A. Production & Consumption: The total amount of customer connected to the LEC Transmission and Distribution grid is enough to consume between 10 – 16 MW of electricity. The rule of thumb is that on average, 1MW can power about 1000 homes; in Liberia it may average to about 2000 or 3000 due to factors such as high tariff rate, self-generation, intermittent power outages, pre-paid electricity, limited number of electrical devices in households as compared to the developed world, businesses’ reluctance to rely on LEC due to inconsistencies in reliability.

B. Wholesale Cost & Retail Price:“Due largely to expensive diesel production, Liberia has one of the highest public tariffs in the world (in October 2012 $0.52/kWh). The tariff is calculated on a quarterly basis taking into account the price of equipment, service schedule, cost of overhauls, 20 percent of technical and nontechnical losses; US$0.02/kWh for distribution operation and maintenance costs, the LEC’s administrative costs, and a 93 percent efficiency in collections. The generation cost is estimated at US$0.32/kWh. The cost of self-generation is estimated at no less than US $0.75/kWh. The GoL subsidizes the balance of LEC’s costs and is expected to continue doing so during the transition to cheaper medium-term generation options now under active investigation and planning. The current retail price of electricity ranges from $0.52 – $0.55 per kWh.The high cost of diesel makes Liberia one of the countries with the highest tariff globally.” (Energypedia – Liberia)

Tariff: This is the price that consumer will pay for electricity upon delivery. Currently the tariff is set at US$0.52 to US$0.55 cents per KWh. The goal is to get the tariff down to about $0.13 – $0.17 cents. Your tariff consists of incurred charges as electricity travels down its value chain and is delivered to the consumer. This tariff is one of the highest in the world especially for a country like Liberia. In Los Angeles County, U.S. the average price is between US$0.11 cents to US$0.14 cents per kWh, and the per capita income is US$42,042, compared to Liberia at US$0.52 per KWh with a per capita income of US$457.90. In Nigeria the price per KWh ranges from US$0.02 to US$0.19. At the low range we find the consumer who may only have a light bulb that is used on occasion; at the high price range you have the high-end residential, commercial and industrial consumer. The majority of Nigerian residential consumers are in the US$0.11 tariff, Liberia is paying roughly 5 times that amount at the moment in comparison to Nigeria and Los Angeles.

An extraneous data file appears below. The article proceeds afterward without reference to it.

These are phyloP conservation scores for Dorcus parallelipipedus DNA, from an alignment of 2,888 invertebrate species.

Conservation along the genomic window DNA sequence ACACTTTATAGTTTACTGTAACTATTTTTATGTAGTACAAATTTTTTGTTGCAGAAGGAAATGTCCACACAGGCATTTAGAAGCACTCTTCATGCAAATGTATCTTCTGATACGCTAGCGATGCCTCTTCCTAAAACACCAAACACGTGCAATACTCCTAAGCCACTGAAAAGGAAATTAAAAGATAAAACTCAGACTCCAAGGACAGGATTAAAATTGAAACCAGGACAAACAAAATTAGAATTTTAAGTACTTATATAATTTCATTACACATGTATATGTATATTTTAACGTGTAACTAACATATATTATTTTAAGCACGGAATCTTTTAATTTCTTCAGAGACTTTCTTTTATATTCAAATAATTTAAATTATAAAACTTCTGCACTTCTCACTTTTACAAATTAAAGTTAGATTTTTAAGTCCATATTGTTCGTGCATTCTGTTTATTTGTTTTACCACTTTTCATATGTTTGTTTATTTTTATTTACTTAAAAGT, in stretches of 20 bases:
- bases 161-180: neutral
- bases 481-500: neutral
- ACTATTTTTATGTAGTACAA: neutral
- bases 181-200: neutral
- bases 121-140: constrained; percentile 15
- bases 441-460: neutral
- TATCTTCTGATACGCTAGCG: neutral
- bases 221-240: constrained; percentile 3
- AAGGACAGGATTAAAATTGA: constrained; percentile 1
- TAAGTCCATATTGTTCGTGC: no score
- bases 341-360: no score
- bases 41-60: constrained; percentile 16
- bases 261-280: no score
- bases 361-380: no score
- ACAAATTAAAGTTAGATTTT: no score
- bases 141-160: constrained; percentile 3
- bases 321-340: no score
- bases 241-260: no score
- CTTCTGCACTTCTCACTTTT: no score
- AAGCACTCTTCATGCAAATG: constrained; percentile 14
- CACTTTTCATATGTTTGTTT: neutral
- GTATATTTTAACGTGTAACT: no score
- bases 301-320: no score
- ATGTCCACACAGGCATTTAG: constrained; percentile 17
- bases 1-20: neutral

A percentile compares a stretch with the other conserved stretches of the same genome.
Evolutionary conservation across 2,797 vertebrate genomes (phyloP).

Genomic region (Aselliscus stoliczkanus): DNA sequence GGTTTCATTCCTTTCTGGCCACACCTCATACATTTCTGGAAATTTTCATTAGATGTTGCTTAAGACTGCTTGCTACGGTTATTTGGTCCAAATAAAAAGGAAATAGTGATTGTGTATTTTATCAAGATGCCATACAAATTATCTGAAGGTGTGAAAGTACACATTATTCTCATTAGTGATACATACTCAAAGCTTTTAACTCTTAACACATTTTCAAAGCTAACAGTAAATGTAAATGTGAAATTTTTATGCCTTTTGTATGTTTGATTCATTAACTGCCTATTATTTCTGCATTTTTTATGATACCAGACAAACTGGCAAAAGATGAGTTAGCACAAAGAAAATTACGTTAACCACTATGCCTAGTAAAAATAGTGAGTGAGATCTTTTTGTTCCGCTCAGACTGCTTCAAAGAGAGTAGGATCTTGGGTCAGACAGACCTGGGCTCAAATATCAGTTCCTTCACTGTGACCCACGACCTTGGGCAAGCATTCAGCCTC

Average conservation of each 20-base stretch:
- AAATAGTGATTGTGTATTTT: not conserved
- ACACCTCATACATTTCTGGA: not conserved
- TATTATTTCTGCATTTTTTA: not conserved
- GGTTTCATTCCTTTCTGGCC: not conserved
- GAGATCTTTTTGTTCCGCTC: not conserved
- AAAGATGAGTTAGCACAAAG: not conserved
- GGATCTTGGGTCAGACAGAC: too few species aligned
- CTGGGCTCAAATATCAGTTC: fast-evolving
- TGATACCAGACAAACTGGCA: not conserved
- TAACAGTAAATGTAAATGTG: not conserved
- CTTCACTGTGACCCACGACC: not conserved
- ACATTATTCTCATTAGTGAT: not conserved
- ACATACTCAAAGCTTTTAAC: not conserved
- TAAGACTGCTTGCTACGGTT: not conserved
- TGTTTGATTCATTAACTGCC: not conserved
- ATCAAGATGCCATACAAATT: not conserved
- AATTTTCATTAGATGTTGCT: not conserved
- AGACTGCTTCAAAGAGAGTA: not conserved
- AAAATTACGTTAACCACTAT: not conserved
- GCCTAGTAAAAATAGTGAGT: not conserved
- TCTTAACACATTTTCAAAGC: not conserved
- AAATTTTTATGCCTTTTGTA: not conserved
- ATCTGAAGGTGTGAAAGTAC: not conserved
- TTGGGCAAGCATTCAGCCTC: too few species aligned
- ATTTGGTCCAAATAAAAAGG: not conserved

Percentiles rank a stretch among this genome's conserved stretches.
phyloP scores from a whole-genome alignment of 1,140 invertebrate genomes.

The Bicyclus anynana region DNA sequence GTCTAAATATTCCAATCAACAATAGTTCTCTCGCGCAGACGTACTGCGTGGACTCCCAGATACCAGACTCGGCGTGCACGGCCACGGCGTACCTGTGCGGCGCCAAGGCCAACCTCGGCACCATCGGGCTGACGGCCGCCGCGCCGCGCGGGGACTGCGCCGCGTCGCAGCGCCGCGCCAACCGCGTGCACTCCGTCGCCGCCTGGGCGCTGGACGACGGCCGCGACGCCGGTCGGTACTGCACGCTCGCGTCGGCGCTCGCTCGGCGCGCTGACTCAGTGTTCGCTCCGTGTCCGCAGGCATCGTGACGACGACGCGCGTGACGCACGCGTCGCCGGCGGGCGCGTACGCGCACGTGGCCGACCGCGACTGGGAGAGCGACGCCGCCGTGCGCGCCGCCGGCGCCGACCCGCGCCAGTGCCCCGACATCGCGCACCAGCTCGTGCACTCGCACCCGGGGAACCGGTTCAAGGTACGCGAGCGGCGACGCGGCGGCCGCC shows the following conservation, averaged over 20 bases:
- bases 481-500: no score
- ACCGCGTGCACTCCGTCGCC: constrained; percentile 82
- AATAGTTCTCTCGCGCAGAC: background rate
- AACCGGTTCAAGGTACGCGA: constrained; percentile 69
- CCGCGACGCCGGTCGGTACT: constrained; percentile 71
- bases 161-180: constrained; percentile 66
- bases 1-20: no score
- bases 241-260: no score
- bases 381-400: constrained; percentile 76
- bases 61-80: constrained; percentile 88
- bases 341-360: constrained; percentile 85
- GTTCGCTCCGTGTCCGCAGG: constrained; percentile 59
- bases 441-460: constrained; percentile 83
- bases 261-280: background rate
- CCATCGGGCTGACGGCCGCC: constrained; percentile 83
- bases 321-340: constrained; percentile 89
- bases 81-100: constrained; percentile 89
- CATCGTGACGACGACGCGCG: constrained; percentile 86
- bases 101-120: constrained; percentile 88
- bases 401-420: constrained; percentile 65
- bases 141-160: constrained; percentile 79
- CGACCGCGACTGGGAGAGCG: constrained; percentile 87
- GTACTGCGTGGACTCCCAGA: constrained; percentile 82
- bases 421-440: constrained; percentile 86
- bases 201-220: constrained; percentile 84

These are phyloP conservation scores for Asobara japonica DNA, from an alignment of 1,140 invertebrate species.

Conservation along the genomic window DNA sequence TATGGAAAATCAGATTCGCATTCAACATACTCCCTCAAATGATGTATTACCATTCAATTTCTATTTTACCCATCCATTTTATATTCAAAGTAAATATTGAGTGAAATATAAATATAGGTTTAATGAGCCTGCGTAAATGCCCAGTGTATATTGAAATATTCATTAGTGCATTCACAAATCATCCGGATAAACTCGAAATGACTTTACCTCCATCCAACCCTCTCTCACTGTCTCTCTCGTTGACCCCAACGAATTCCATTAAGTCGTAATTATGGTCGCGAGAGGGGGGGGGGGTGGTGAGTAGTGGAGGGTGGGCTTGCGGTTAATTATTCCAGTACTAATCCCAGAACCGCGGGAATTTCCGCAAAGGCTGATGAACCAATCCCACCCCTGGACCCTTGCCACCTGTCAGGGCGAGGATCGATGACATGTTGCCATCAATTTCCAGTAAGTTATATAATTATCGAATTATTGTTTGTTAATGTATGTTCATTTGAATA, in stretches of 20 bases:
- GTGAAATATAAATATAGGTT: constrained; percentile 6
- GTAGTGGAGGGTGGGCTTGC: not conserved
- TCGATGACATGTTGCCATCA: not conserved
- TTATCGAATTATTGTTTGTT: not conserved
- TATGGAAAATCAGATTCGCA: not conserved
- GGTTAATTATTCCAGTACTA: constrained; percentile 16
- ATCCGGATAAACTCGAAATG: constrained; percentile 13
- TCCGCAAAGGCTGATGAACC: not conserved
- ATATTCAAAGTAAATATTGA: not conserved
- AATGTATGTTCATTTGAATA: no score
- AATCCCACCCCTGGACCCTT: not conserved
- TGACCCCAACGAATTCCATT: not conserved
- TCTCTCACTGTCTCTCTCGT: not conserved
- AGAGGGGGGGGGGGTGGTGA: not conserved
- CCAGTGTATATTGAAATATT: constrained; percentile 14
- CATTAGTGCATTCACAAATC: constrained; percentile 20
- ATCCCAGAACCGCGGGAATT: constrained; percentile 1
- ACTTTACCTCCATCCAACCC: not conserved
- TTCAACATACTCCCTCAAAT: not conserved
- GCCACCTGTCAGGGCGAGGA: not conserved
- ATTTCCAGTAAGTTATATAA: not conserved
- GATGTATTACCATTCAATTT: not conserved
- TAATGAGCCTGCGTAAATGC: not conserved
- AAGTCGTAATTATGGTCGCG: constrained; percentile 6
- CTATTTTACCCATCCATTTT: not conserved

With the recent price of fuel down, one may argue that the savings should be felt instantly by customers but this simplistic impetuous economic reasoning must be given serious consideration within the Liberian electricity context, and an important question needs to be asked and the answer understood:“What is the supply chain for electricity and where are the add values and costs?

Work Cited and Research Articles
1. West African Power Pool: Environmental and Social Impact Assessment (ESIA)
2. Ministry of Lands, Mines & Energy: Energy Briefing for Partners (Power Point Presentation for Partners)
3. Energypedia: https://energypedia.info/wiki/Main_Page
4. Electric Reliability Council of Texas: http://www.ercot.com/mktinfo/
5. Electricity Local: http://www.electricitylocal.com/states/california/los-angeles/
6. Global Subsidies Initiative:“A Citizen’s Guide to Energy Subsidies In Nigeria;” produced by Center for Public Policy Alternative (CPPA) and the international Institute for Sustainable Development’s Global Subsidies Initiative. https://www.iisd.org/gsi/resources/introductions-non-experts/citizens-guide-energy-subsidies-nigeria

About the Author: William Thomas Bernard King works for Southern California Edison (SCE), one of the largest private electricity utility companies in the United States and the company with the biggest renewable energy portfolio. In 2014 SCE delivered 17.7 billion kWh of renewable, roughly 24% of all the electricity delivered. William’s 10 years at SCE has afforded him the opportunity to comprehend the business of electricity and the constraints of providing safe, reliable, and affordable electricity. He frequently visits Liberia to see his family and in 2012 spent 3 months visiting and exploring the country. If you would like to share a comment with William, his email is: [email protected]